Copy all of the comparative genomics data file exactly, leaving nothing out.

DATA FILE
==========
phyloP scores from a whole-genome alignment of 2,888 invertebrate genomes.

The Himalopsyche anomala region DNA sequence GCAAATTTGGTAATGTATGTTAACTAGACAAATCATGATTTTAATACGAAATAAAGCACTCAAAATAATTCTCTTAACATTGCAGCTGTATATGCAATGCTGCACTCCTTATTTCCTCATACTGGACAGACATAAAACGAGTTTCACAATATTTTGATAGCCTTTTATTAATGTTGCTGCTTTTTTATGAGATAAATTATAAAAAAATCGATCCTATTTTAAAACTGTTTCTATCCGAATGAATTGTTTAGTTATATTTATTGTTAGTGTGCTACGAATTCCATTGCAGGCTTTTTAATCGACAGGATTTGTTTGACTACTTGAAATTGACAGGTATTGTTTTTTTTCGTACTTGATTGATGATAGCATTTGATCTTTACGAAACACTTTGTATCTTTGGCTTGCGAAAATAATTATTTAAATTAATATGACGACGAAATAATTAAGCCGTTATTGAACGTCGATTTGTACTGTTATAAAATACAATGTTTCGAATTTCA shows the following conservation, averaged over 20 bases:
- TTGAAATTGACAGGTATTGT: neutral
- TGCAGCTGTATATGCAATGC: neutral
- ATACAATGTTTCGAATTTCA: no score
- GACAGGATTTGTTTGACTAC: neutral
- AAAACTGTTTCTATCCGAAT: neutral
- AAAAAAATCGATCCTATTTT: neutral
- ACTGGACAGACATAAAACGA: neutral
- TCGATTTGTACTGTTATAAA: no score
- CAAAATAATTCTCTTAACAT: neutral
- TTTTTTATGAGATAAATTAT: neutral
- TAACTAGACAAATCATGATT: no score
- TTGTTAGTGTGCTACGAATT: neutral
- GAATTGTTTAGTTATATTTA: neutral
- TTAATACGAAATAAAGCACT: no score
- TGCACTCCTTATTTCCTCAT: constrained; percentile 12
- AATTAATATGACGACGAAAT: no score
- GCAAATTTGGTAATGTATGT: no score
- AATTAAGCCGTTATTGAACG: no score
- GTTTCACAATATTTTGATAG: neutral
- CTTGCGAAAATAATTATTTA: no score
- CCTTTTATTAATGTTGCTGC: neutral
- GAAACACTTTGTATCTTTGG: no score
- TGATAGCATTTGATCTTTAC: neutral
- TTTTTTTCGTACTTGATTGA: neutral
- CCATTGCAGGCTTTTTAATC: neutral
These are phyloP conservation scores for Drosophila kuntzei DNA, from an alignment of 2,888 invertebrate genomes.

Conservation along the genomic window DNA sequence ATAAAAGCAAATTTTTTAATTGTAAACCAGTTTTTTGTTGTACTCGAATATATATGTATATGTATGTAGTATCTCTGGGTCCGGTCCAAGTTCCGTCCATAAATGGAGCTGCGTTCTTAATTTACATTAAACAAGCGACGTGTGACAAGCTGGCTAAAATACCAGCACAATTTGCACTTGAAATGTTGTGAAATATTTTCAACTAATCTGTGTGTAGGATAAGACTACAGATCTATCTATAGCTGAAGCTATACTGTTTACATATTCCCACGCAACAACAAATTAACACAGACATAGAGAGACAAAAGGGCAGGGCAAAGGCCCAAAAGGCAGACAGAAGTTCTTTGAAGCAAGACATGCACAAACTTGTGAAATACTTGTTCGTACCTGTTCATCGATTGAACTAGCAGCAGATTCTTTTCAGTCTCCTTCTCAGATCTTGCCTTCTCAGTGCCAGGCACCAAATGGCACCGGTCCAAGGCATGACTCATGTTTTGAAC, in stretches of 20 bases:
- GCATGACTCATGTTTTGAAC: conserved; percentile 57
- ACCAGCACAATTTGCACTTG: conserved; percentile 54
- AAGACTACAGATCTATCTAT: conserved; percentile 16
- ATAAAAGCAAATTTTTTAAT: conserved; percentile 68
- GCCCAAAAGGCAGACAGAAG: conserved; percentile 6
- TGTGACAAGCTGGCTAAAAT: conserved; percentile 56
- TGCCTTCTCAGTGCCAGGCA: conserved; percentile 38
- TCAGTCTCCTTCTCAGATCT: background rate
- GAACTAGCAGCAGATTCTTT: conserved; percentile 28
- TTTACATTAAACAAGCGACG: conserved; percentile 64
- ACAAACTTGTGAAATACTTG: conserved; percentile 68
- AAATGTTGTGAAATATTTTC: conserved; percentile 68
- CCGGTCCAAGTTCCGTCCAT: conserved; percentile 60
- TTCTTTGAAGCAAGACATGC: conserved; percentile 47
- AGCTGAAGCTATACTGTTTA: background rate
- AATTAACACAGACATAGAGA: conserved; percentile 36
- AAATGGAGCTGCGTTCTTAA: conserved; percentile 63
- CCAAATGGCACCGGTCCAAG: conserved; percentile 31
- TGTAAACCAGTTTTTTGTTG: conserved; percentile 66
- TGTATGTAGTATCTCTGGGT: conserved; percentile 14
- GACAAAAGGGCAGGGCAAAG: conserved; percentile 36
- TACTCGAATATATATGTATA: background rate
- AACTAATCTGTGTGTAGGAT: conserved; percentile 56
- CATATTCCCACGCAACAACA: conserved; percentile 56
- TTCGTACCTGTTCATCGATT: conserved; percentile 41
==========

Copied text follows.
phyloP scores from a whole-genome alignment of 2,888 invertebrate genomes.

The Himalopsyche anomala region DNA sequence GCAAATTTGGTAATGTATGTTAACTAGACAAATCATGATTTTAATACGAAATAAAGCACTCAAAATAATTCTCTTAACATTGCAGCTGTATATGCAATGCTGCACTCCTTATTTCCTCATACTGGACAGACATAAAACGAGTTTCACAATATTTTGATAGCCTTTTATTAATGTTGCTGCTTTTTTATGAGATAAATTATAAAAAAATCGATCCTATTTTAAAACTGTTTCTATCCGAATGAATTGTTTAGTTATATTTATTGTTAGTGTGCTACGAATTCCATTGCAGGCTTTTTAATCGACAGGATTTGTTTGACTACTTGAAATTGACAGGTATTGTTTTTTTTCGTACTTGATTGATGATAGCATTTGATCTTTACGAAACACTTTGTATCTTTGGCTTGCGAAAATAATTATTTAAATTAATATGACGACGAAATAATTAAGCCGTTATTGAACGTCGATTTGTACTGTTATAAAATACAATGTTTCGAATTTCA shows the following conservation, averaged over 20 bases:
- TTGAAATTGACAGGTATTGT: neutral
- TGCAGCTGTATATGCAATGC: neutral
- ATACAATGTTTCGAATTTCA: no score
- GACAGGATTTGTTTGACTAC: neutral
- AAAACTGTTTCTATCCGAAT: neutral
- AAAAAAATCGATCCTATTTT: neutral
- ACTGGACAGACATAAAACGA: neutral
- TCGATTTGTACTGTTATAAA: no score
- CAAAATAATTCTCTTAACAT: neutral
- TTTTTTATGAGATAAATTAT: neutral
- TAACTAGACAAATCATGATT: no score
- TTGTTAGTGTGCTACGAATT: neutral
- GAATTGTTTAGTTATATTTA: neutral
- TTAATACGAAATAAAGCACT: no score
- TGCACTCCTTATTTCCTCAT: constrained; percentile 12
- AATTAATATGACGACGAAAT: no score
- GCAAATTTGGTAATGTATGT: no score
- AATTAAGCCGTTATTGAACG: no score
- GTTTCACAATATTTTGATAG: neutral
- CTTGCGAAAATAATTATTTA: no score
- CCTTTTATTAATGTTGCTGC: neutral
- GAAACACTTTGTATCTTTGG: no score
- TGATAGCATTTGATCTTTAC: neutral
- TTTTTTTCGTACTTGATTGA: neutral
- CCATTGCAGGCTTTTTAATC: neutral
These are phyloP conservation scores for Drosophila kuntzei DNA, from an alignment of 2,888 invertebrate genomes.

Conservation along the genomic window DNA sequence ATAAAAGCAAATTTTTTAATTGTAAACCAGTTTTTTGTTGTACTCGAATATATATGTATATGTATGTAGTATCTCTGGGTCCGGTCCAAGTTCCGTCCATAAATGGAGCTGCGTTCTTAATTTACATTAAACAAGCGACGTGTGACAAGCTGGCTAAAATACCAGCACAATTTGCACTTGAAATGTTGTGAAATATTTTCAACTAATCTGTGTGTAGGATAAGACTACAGATCTATCTATAGCTGAAGCTATACTGTTTACATATTCCCACGCAACAACAAATTAACACAGACATAGAGAGACAAAAGGGCAGGGCAAAGGCCCAAAAGGCAGACAGAAGTTCTTTGAAGCAAGACATGCACAAACTTGTGAAATACTTGTTCGTACCTGTTCATCGATTGAACTAGCAGCAGATTCTTTTCAGTCTCCTTCTCAGATCTTGCCTTCTCAGTGCCAGGCACCAAATGGCACCGGTCCAAGGCATGACTCATGTTTTGAAC, in stretches of 20 bases:
- GCATGACTCATGTTTTGAAC: conserved; percentile 57
- ACCAGCACAATTTGCACTTG: conserved; percentile 54
- AAGACTACAGATCTATCTAT: conserved; percentile 16
- ATAAAAGCAAATTTTTTAAT: conserved; percentile 68
- GCCCAAAAGGCAGACAGAAG: conserved; percentile 6
- TGTGACAAGCTGGCTAAAAT: conserved; percentile 56
- TGCCTTCTCAGTGCCAGGCA: conserved; percentile 38
- TCAGTCTCCTTCTCAGATCT: background rate
- GAACTAGCAGCAGATTCTTT: conserved; percentile 28
- TTTACATTAAACAAGCGACG: conserved; percentile 64
- ACAAACTTGTGAAATACTTG: conserved; percentile 68
- AAATGTTGTGAAATATTTTC: conserved; percentile 68
- CCGGTCCAAGTTCCGTCCAT: conserved; percentile 60
- TTCTTTGAAGCAAGACATGC: conserved; percentile 47
- AGCTGAAGCTATACTGTTTA: background rate
- AATTAACACAGACATAGAGA: conserved; percentile 36
- AAATGGAGCTGCGTTCTTAA: conserved; percentile 63
- CCAAATGGCACCGGTCCAAG: conserved; percentile 31
- TGTAAACCAGTTTTTTGTTG: conserved; percentile 66
- TGTATGTAGTATCTCTGGGT: conserved; percentile 14
- GACAAAAGGGCAGGGCAAAG: conserved; percentile 36
- TACTCGAATATATATGTATA: background rate
- AACTAATCTGTGTGTAGGAT: conserved; percentile 56
- CATATTCCCACGCAACAACA: conserved; percentile 56
- TTCGTACCTGTTCATCGATT: conserved; percentile 41